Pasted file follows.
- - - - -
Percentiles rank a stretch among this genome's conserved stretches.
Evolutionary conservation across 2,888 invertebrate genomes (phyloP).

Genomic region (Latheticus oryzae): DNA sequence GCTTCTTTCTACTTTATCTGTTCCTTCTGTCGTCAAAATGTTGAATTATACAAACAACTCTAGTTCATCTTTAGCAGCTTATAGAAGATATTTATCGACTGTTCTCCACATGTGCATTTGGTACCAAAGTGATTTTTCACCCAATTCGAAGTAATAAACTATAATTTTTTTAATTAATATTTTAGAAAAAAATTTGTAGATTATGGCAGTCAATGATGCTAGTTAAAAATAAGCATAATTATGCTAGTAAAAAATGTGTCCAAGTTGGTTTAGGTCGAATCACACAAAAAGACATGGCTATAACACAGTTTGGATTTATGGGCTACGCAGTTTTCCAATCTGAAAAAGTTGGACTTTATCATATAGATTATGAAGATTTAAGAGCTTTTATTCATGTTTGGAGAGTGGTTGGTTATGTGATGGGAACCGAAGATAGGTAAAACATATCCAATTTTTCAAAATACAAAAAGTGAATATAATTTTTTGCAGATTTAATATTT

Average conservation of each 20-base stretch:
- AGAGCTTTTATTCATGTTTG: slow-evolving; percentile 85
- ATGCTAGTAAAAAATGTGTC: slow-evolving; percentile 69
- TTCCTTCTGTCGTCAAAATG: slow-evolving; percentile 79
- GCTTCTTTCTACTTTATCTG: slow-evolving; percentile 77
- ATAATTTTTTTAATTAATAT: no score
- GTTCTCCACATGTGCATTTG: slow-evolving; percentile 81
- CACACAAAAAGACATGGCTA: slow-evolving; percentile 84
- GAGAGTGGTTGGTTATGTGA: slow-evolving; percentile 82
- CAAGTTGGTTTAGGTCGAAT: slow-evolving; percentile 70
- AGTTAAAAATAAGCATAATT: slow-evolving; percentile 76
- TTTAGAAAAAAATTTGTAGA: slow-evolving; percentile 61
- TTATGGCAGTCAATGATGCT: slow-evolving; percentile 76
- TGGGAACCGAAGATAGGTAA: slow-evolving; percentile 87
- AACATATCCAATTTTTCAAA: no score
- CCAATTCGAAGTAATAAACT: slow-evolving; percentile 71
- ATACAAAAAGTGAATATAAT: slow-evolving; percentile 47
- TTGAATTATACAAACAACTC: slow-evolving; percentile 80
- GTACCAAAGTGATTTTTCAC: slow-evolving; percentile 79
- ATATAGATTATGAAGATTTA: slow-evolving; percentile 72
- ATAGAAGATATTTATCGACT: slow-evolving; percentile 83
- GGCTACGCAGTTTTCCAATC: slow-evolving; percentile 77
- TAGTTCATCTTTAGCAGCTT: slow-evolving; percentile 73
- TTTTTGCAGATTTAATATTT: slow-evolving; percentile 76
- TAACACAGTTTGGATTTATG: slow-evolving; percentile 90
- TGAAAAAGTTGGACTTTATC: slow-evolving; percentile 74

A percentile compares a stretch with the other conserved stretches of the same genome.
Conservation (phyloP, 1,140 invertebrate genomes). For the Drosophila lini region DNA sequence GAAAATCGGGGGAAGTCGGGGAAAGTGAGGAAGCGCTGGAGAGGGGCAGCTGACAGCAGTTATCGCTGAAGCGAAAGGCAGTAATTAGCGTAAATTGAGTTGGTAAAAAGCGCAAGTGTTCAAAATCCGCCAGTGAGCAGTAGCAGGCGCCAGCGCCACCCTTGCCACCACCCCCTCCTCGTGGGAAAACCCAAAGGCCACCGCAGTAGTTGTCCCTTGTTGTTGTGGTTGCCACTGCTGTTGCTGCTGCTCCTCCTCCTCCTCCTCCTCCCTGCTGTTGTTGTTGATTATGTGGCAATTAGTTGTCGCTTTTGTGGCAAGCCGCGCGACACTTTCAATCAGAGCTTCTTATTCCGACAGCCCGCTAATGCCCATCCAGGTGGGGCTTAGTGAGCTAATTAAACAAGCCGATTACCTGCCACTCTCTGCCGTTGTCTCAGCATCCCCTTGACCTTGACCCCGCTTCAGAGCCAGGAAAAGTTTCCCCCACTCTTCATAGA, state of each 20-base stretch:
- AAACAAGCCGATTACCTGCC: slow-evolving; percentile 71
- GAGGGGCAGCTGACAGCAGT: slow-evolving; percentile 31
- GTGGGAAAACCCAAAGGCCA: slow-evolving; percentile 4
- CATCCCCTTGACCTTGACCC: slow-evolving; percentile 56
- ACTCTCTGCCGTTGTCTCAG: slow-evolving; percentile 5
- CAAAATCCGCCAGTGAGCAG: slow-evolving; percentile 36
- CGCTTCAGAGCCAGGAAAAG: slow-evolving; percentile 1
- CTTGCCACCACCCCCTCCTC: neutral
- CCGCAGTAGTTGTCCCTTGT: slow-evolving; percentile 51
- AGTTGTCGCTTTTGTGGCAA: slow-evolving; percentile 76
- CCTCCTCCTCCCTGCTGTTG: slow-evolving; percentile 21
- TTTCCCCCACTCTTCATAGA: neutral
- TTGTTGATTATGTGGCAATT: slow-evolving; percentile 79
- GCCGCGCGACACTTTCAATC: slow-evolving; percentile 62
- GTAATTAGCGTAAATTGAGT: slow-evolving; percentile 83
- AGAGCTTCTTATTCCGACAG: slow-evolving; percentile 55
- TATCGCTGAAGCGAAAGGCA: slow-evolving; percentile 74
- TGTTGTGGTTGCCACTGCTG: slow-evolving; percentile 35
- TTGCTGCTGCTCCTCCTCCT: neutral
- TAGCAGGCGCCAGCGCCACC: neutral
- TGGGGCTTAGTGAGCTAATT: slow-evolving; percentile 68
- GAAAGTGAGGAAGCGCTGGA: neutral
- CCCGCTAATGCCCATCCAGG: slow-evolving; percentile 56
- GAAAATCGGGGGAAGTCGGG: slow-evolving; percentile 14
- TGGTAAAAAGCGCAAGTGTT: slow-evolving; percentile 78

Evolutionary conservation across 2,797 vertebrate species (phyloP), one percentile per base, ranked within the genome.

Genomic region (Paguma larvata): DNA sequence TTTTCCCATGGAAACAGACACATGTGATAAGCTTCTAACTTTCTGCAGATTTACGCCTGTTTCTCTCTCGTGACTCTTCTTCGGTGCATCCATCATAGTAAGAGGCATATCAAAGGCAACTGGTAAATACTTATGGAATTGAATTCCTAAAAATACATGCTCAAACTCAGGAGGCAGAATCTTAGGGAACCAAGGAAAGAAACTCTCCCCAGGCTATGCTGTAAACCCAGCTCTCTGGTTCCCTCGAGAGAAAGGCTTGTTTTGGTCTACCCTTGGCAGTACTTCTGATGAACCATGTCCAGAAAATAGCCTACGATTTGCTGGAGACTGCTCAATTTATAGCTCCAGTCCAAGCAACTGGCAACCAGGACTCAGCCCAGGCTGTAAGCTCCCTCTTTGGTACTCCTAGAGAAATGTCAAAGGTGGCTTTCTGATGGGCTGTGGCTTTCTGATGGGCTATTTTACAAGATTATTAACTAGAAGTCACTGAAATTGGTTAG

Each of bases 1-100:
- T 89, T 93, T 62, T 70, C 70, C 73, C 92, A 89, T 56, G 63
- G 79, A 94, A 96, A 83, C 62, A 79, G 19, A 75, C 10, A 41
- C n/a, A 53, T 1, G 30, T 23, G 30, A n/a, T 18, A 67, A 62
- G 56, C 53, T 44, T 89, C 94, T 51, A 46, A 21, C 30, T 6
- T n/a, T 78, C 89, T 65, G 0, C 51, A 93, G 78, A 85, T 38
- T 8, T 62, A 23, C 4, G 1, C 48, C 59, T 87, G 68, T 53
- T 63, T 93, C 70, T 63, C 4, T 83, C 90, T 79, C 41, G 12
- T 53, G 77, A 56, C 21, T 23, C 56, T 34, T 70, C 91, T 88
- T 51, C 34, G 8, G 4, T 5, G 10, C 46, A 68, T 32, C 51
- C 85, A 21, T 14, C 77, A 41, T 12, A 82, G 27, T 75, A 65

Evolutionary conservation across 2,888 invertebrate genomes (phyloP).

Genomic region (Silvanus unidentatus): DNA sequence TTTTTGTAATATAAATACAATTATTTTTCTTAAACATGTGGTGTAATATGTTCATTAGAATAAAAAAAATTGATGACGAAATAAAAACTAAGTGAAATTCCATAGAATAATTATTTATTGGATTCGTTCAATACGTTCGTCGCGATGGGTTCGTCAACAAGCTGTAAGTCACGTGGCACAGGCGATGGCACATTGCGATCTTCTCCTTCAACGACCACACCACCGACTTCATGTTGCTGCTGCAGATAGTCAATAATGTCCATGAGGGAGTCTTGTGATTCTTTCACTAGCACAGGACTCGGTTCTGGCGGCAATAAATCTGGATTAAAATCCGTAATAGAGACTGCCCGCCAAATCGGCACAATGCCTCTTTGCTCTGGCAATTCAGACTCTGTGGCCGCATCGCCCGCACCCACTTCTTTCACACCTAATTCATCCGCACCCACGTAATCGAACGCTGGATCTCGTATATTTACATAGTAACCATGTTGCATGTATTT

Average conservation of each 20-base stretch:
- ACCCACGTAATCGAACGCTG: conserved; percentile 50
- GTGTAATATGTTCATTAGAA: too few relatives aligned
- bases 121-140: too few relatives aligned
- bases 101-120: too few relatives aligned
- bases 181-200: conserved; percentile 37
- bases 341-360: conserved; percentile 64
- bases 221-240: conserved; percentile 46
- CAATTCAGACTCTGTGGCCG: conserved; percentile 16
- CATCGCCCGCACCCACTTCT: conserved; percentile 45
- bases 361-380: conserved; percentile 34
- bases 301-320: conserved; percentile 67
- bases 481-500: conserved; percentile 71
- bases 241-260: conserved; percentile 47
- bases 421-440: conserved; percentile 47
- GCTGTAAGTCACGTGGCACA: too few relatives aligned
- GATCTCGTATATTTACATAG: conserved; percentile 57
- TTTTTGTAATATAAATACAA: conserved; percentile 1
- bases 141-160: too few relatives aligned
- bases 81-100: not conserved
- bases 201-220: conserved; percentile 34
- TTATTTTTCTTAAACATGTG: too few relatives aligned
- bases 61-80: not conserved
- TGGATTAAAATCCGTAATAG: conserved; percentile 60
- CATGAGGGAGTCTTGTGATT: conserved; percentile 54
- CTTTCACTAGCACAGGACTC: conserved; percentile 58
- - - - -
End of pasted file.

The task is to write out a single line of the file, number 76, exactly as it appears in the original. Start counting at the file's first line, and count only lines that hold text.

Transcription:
- bases 101-120: too few relatives aligned